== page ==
Eating Well After a Stroke

Eating Well After a Stroke

Part 1

Eating well after a stroke is key to recovery. Choosing healthy foods can help control blood pressure, body weight, reduce a person’s risk of having another stroke, and may help with the demands of stroke therapy and other daily activities.

Preventing another stroke and staying healthy can be achieved when you take appropriate steps to control your weight and blood pressure. Making healthy food choices is a major step in the right direction, and you can enhance the impact diet plays in your risk by meeting with a registered dietitian. A dietitian can teach you how to prepare and plan meals and snacks to enhance your health.

Eating Well After a Stroke

This educational tool is provided to get you started on the road to recovery. No two people have the same results; therefore, incorporate these healthy eating strategies with frequent check-ups with your physician and proper administration of prescribed medications.

Food groups within MyPlate

  • Grains: Make sure at least half of your choices from this group come from whole grains.
  • Vegetables: Choose often nutrient-rich dark green and orange vegetables and remember to regularly eat dried beans and peas.
  • Fruits: Eat a variety of fresh, frozen or dried fruits each day.
  • Dairy: Choose low-fat or fat-free dairy foods, or a variety of non-dairy calcium-rich foods each day.
  • Protein: Choose low-fat or lean meats, poultry; and remember to vary your choices with more beans, peas, nuts, seeds and fish sources. In terms of fats, make most of your fat sources from fish, nuts and vegetable oils. Limit fat sources from butter, stick margarine, shortening or lard.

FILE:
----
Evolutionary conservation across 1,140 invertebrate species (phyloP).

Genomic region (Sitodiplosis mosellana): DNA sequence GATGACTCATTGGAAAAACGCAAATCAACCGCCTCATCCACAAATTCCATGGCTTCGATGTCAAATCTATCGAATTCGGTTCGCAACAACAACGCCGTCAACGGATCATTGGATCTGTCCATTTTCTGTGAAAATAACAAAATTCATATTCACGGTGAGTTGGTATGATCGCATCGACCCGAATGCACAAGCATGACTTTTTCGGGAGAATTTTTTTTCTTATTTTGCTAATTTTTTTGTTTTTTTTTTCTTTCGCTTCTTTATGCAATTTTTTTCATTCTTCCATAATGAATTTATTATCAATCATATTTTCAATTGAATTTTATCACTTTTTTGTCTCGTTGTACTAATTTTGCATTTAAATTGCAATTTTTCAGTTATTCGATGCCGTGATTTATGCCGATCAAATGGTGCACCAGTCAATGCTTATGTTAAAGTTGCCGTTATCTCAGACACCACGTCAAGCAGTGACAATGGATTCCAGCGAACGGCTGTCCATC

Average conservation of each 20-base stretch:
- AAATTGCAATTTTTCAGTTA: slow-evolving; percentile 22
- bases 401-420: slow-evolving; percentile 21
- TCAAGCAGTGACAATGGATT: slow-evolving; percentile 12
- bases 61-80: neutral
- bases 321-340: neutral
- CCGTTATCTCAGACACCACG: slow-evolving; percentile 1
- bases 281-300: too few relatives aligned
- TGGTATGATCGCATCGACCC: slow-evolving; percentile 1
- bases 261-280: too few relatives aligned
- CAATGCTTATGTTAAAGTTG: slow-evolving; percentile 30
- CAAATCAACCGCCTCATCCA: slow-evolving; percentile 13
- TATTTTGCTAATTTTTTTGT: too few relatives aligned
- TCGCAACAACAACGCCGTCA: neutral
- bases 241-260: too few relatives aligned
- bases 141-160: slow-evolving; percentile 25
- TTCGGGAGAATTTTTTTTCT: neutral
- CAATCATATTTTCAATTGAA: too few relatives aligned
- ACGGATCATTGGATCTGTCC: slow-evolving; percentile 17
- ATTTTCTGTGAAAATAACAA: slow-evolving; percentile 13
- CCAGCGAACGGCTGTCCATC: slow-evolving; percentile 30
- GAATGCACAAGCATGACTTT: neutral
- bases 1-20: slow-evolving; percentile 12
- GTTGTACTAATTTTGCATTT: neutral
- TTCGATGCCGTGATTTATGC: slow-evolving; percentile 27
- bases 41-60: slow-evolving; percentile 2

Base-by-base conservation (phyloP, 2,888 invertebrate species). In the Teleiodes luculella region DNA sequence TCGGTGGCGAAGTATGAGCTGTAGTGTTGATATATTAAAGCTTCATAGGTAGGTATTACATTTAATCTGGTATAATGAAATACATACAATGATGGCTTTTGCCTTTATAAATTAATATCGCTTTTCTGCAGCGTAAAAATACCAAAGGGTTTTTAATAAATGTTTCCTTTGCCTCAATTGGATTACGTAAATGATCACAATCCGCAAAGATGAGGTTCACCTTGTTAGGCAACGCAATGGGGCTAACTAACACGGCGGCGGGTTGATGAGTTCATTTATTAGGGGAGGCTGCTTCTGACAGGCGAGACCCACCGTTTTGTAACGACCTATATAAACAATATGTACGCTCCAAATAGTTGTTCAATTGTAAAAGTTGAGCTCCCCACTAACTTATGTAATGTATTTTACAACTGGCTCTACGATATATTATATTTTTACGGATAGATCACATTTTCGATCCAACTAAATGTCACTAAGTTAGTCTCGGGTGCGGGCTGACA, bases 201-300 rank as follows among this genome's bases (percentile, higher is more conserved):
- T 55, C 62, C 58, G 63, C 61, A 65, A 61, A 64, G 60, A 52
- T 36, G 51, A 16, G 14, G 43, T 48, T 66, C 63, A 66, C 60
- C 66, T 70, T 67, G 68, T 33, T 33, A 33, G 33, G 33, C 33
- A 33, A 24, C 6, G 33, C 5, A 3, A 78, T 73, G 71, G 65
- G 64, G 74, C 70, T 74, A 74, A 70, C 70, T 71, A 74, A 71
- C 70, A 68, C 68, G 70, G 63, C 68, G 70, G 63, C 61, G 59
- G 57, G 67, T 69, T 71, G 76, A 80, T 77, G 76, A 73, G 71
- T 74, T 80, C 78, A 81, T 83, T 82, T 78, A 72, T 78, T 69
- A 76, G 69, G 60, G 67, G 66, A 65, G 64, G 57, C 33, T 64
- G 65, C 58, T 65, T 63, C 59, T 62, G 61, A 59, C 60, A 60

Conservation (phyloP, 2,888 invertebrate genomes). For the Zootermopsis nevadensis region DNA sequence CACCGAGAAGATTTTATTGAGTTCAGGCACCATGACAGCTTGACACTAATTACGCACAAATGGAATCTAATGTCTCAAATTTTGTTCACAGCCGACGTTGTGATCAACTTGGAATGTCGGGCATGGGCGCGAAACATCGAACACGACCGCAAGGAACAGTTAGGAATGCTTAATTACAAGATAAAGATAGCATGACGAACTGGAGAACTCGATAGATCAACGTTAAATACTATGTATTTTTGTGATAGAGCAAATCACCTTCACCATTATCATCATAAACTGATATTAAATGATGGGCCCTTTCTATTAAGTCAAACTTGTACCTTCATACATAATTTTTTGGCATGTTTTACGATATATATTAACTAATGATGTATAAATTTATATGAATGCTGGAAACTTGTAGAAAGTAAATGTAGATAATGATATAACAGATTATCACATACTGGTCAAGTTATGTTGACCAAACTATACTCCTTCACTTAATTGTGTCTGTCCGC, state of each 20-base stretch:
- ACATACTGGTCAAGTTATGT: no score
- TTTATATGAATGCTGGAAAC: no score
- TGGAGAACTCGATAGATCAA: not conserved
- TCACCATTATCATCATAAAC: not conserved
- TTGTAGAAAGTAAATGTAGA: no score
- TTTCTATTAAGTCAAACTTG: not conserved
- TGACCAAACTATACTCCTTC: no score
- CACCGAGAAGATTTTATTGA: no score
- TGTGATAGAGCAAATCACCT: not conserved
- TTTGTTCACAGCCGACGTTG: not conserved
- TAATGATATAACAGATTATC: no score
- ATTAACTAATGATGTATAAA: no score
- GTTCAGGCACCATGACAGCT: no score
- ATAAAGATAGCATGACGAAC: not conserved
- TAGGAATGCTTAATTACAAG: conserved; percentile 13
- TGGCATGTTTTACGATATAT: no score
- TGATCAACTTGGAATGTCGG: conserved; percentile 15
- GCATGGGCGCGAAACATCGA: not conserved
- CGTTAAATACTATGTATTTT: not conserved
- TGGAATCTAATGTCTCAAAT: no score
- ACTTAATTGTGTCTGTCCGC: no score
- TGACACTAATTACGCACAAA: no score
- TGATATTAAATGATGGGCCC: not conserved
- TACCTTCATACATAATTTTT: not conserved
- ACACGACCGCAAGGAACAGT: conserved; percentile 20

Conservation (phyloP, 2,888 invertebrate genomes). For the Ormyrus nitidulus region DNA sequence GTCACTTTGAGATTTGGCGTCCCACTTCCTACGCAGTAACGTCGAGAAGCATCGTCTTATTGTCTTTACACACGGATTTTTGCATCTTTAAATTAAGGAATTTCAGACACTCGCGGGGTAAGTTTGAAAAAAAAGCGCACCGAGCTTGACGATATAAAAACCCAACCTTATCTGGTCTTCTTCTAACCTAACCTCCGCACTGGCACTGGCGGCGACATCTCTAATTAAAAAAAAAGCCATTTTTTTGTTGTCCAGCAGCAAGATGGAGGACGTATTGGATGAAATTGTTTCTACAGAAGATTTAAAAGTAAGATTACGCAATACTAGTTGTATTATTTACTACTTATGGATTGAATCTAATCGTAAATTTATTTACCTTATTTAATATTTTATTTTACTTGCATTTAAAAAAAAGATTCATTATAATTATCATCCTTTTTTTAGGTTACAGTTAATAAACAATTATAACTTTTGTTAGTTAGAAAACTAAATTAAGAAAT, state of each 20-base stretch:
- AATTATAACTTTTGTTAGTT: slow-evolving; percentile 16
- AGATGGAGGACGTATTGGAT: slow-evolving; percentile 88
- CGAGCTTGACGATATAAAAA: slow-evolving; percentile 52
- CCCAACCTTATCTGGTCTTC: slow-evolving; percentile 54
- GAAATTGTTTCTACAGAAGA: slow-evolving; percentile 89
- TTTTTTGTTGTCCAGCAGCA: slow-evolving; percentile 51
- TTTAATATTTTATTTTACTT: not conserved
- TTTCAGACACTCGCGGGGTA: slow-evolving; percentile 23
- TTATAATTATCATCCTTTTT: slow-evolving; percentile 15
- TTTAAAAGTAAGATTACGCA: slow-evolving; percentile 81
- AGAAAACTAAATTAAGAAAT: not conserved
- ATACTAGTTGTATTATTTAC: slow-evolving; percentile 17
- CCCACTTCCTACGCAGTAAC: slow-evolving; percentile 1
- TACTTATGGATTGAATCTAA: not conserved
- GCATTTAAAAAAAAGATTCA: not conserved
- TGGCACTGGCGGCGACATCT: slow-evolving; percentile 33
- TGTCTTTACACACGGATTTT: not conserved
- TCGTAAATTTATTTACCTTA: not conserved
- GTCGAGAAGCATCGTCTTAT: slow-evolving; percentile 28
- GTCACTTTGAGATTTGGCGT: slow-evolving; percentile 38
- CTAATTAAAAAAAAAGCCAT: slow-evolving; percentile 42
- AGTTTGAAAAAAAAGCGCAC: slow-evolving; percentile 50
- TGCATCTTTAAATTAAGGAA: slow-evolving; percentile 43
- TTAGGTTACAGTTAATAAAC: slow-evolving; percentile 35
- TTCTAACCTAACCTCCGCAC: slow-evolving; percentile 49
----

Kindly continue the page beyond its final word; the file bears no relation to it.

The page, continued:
For more information on MyPlate, visit the USDA’s interactive website at www.myplate.gov.

Ten strategies to reduce your risk of a stroke

(1) Eat a variety of foods each day

Because no single food can provide our bodies with all of the nutrients we need for good health, choose a variety of foods each day. Incorporating a variety of foods as suggested by the MyPlate Food Guide is a great way to get started.

(2) Eat a rainbow of colorful foods at each meal

In order to reap the health-protective nutrients found in fruits and vegetables, its important to choose a variety of colorful foods at each meal. Go for a rainbow approach by choosing an array of fruits, vegetables and legumes – dark reds, oranges, vibrant yellows, deep greens, blues and purples. By choosing a rainbow of color you’ll be sure to take in a wide range of nutrients.

(3) Choose 5 or more cups of fruits and vegetables each day

Research shows that the best way to reap the benefits of a healthy diet is to bump up your fruits and vegetables. So, in addition to steps 1 and 2, make sure you eat a minimum of 5 servings each day.

One serving of vegetable is equal to:

  • 1 cup raw or leafy vegetable
  • ½ cup cooked vegetables
  • 6 ounces vegetable juice

One serving of fruit is equal to:

  • 1 medium sized (tennis ball size) piece of fruit
  • 1 4-inch banana
  • ½ cup fruit cocktail, in own juice
  • ½ grapefruit
  • 1 cup diced melon or berries
  • 2 Tbsp dried fruit
  • 4 ounces 100% fruit juice

(4) Read food labels

Reading food labels is a great way to learn more about the foods you are eating. By law, most foods must have nutritional information listed in a standard way. When selecting foods for reducing your risk of stroke, focus on the following information on the food label for each serving:

Once you get used to reading food labels, you’ll become a healthier shopper.

 

© Copyright 1995-2016 The Cleveland Clinic Foundation. All rights reserved.

This information is provided by the Cleveland Clinic and is not intended to replace the medical advice of your doctor or health care provider. Please consult your health care provider for advice about a specific medical condition. This document was last reviewed on: 9/5/2014…#13486

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